The Whole Story

  1. Need for Housing Policies
  2. The Costs of Provision
  3.     Investment Advantages
        The Carpetbaggers
  4. A Crucial Misconception
  5. Post-War Policies
  6. The Cost of Subsidies
  7. The Decline of Housing
        Confronting Prejudice
  8. Complementary Housing
  9.     The Equity Spectrum
        Affordable Housing



  • A5 Bookfold Printout
    'The Whole Story' can be printed on A4 paper in a way that allows it to fold into an A5 sized booklet.
  • Housing Cost Models
    Excel spreadsheets used to generate the financial models of housing provision
  • Summary
    The Essentials of UK Housing Policy. Both good and bad.


Private Rented Consumer Service
Home ownership
Rented Investment Houses
Right-to-Buy Law



  • Just at the time when investment in our rented stock was maturing and subsidies were no longer needed, rents were increased, in order to support the rapidly diminishing private rented sector.
  • Heath announced the doubling of council rents in 1971 and UK house prices followed. They doubled almost immediately and they became extremely unstable.
  • Peer nations in Europe who retain large low cost rented stocks enjoy stable house prices.
  • Housing Benefits rose rapidly as their role changed to provide the rent-subsidies that were necessary to support the High Rent Policy.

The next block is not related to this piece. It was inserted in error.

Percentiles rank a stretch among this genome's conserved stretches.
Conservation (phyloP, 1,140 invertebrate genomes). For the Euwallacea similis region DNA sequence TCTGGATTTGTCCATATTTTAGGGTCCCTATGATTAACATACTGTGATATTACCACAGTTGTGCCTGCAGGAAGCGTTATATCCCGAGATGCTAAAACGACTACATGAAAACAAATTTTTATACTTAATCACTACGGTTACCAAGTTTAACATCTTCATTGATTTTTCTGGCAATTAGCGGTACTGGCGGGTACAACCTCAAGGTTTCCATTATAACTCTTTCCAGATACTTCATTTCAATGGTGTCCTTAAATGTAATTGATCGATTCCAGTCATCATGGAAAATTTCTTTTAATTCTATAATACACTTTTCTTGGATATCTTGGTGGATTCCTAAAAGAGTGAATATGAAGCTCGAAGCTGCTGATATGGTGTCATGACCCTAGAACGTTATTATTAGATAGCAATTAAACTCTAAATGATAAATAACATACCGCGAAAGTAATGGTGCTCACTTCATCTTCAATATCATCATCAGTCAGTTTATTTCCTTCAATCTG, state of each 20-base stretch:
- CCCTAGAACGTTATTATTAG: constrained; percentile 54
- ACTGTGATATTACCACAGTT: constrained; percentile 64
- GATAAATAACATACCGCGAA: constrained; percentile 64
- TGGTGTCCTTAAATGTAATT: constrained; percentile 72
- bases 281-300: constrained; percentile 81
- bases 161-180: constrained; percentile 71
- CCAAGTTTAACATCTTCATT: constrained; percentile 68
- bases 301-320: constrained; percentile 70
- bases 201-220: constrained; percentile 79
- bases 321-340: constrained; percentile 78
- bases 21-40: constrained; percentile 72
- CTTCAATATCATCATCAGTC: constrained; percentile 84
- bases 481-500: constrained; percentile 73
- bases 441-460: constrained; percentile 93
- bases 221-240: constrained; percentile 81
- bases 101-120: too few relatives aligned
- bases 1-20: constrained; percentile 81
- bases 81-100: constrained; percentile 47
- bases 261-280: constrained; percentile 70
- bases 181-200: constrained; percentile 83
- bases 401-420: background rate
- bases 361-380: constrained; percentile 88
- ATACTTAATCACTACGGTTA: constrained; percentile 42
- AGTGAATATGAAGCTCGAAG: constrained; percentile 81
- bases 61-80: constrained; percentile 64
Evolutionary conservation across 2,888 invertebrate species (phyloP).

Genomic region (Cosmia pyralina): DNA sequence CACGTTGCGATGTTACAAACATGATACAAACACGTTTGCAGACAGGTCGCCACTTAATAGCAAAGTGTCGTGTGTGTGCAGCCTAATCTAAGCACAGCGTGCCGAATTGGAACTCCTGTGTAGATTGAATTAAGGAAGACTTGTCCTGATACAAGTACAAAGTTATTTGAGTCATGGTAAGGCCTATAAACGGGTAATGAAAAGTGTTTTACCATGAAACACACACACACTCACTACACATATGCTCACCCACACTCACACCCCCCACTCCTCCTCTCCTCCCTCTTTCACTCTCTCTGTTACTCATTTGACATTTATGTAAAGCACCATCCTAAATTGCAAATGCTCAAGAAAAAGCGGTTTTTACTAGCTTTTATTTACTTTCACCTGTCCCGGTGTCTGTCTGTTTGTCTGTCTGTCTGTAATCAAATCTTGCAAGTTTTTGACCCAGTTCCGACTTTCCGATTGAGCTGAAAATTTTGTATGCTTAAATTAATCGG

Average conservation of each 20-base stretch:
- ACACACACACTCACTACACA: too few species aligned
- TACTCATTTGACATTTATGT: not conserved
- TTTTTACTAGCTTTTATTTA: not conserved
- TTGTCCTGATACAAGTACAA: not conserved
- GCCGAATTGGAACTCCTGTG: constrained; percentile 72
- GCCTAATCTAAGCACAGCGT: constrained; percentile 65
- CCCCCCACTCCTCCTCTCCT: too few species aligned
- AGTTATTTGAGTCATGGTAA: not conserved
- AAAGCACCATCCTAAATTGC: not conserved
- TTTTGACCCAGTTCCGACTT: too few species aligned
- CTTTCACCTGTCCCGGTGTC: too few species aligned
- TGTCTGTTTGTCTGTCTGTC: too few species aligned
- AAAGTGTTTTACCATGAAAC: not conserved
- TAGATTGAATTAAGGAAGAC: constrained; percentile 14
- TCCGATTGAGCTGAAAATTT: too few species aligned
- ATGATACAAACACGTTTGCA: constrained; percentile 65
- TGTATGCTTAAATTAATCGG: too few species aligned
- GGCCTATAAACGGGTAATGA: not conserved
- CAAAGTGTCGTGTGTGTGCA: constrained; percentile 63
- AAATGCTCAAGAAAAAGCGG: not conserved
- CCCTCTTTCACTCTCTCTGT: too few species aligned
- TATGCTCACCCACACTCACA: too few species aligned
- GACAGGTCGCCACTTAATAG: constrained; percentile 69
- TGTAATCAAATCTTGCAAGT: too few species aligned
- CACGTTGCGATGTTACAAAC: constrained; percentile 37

• It has created a new under class, the socially trapped class of the propertyless poor. It was from here that the inheritance of poverty began. Social mobility and child poverty in the UK, are amongst the worst in europe.
  • Forty percent of first time buyers depend on help from property owning parents.


Macmillan Heath and Thatcher pursued the same objectives, 'to restore the private rented sector, as it was before the war'. But Bevan's council houses stood in their way. They were financed by affordable rents and by the growth of equity in the stock. Loans required to establish the stock were subsides, but they were grossly exaggerated. No more than tax subsidies for house buyers, they were temporary and mostly paid off by 1972, when Heath abolished them.



The Cost Equation for the post-war public investment in affordable rented housing.

Equity grows with time and the rents needed to balance the equation fall.


Loan Cost - Affordable Rents - Equity Income = Subsidy or Surplus.

C - R - E = S

The post-war UK stock began to mature in the late 1960s. Even with low-rents, they produced surpluses within a single generation.

But Conservatives discarded this threat to their High Rent policy and they began to squander our resources of equity.

First they imagined that the buried equity of the stock could be used to subsidise housing poverty, simply by increasing council rents. But in 1971 the market reared up and bit them.

Since then, the market has reacted violently against the distortions of dogma that have delivered an inefficient and distorted market to new buyers, the cost of high rent-subsidy to the tax payer and the return of slum conditions for tenants.